In our many years of practicing medicine, we’ve found that there are two medical terms that almost always confuse our patients. The two terms are peripheral artery disease (PAD) and peripheral vascular disease (PVD).
We do understand the confusion. These two terms sound similar, as if they’re describing the same disease or medical condition. It’s easy to mistake one term for the other, and use them as if they mean exactly the same thing.
In this article we’ll explain what these two terms really mean, and what makes them different from one another. We do this because we’ve noticed that NOT knowing the difference can cause people problems when they start looking things up on the Internet, or searching for the right type of doctor to treat their circulatory problems.
The difference between peripheral artery disease and peripheral vascular disease – the short, sweet explanation
It’s pretty simple, actually:
- Peripheral artery disease (PAD) is the name of one specific disease, a condition that affects only arteries, and primarily the arteries of the legs.
- Peripheral vascular disease (PVD) is a generic “umbrella term” that describes a large number of circulatory diseases. These diseases affect not only arteries but also veins and lymphatic vessels. They can also appear in locations other than the legs, including the arms, neck, and face.
What is peripheral artery disease (PAD) – the slightly longer explanation
PAD (the specific disease) is caused by the buildup of a fatty, sticky substance called plaque on the inner surfaces of the arteries leading to your legs. This condition is known as atherosclerosis, but you may have also heard it referred to as “hardening of the arteries.”
No matter what you call it, it’s dangerous. The narrowing of the arteries restricts the amount of blood flowing to the legs, feet, and toes. Your lower extremities can’t get the oxygen and nutrients they need to stay healthy. So they begin to fail, in many ways. Common symptoms of PAD include leg pain, sores and wounds that won’t heal, and loss of mobility. Extreme symptoms of PAD include tissue death (gangrene), which can lead to amputation.
What is peripheral vascular disease (PVD) – the much longer explanation
As noted above, PVD refers to a number of different conditions. Some of them also affect arteries. Blockage to the coronary arteries feeding the heart, for example, can cause angina or a heart attack. Blockage in arteries feeding the kidneys can cause high blood pressure and heart failure. If arteries leading to the brain become blocked, the result can be a stroke or transient ischemic attack.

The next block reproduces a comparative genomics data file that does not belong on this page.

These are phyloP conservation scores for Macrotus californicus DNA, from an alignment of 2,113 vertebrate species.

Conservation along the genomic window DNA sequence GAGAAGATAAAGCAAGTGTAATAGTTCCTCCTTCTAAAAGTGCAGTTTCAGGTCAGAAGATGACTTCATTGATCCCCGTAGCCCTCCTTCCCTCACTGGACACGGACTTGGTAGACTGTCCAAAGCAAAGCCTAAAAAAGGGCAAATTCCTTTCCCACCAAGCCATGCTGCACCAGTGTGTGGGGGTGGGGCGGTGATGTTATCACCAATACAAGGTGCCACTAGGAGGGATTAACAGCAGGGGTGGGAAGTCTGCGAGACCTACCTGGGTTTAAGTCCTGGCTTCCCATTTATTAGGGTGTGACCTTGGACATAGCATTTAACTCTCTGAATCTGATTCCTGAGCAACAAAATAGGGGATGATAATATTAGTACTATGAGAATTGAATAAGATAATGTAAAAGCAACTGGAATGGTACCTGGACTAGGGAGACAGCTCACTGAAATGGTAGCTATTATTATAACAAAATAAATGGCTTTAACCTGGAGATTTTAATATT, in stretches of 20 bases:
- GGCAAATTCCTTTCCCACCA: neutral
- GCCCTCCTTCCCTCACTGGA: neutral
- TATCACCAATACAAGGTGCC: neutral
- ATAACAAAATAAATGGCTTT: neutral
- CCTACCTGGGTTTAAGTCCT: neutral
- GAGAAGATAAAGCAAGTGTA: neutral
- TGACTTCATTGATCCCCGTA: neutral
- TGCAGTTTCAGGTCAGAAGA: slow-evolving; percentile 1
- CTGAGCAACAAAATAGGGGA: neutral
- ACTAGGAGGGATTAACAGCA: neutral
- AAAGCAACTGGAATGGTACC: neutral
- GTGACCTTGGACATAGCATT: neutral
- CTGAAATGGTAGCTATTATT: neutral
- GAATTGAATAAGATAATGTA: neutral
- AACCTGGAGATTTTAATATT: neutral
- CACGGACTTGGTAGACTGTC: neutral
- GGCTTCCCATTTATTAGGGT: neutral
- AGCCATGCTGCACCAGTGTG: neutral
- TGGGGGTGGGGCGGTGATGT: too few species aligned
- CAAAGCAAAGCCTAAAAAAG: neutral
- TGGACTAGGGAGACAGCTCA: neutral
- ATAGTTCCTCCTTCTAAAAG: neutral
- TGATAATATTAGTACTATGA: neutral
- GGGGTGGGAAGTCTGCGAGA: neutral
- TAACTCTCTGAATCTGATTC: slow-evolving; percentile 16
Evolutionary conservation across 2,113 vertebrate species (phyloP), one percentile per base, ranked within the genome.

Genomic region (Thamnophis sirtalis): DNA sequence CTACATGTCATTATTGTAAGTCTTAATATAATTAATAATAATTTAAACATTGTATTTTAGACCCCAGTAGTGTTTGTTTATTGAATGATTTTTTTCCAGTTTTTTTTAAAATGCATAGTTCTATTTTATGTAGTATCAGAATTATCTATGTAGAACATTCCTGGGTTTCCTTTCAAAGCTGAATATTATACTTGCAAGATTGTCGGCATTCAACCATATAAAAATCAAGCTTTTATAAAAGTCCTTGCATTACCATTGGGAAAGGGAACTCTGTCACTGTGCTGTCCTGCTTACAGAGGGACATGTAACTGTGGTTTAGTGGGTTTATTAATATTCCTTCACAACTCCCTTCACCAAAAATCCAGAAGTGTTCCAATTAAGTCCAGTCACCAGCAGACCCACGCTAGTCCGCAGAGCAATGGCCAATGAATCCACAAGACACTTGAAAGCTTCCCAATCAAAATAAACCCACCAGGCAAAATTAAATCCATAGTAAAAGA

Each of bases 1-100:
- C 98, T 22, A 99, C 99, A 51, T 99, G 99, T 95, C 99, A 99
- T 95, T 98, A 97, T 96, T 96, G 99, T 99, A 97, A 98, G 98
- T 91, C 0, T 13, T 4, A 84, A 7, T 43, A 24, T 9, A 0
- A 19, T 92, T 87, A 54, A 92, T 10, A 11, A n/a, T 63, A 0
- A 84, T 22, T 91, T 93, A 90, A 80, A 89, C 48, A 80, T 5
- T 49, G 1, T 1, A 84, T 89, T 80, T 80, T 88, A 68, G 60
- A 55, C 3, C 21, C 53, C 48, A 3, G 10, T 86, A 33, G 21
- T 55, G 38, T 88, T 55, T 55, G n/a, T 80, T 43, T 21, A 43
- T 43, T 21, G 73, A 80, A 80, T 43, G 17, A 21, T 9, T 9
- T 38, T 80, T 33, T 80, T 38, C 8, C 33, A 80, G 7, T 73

It’s important to remember, however, that peripheral vascular disease is a “group term,” and also involves diseases that affect the veins. The most common of these vein diseases is venous insufficiency, which can lead to varicose veins, in which the affected veins become swollen and discolored. More serious vein diseases can be caused by thrombosis, which is the formation of blood clots. These clots impair proper blood flow, just as atherosclerosis does, but they are in many ways more dangerous because they may not stay where they formed. With deep vein thrombosis (DVT), the clots can break off from where they started and travel to the lungs. This can lead to a pulmonary embolism, which can be fatal.
There are many other types of circulatory disease contained under the PVD “umbrella.” Aneurysms are bulges that form in the walls of blood vessels, and that can become dangerous. Lymphedema is a condition that blocks the lymph vessels and keeps them from draining fluid from tissues and supplying them with immune cells.
Why it’s important to know the difference between PAD and PVD
The difference between these two terms starts to affect you personally when you go to the Internet to look up information about them, or seek doctors who can treat them. What you’ll find is that many websites aren’t careful about making a distinction between PAD (the disease) and PVD (a whole range of diseases).
This can lead to confusion. If you have been diagnosed with PAD (the specific disease) for example, and go to Google looking for the best doctors who treat it in your area, it’s not going to help to be referred to doctors who may treat PVD (the larger group of diseases), but who may have little expertise in treating peripheral artery disease per se.
At Comprehensive Interventional Care Centers, we are famous for providing the best peripheral arterial disease treatment in Arizona. Some of our doctors also treat vein diseases and other forms of peripheral vascular disease. But if you’re looking for someone who really knows PAD and specializes in treating it, that’s us. Give us a call at 888-377-7122 and make an appointment to speak with our talented team of PAD experts.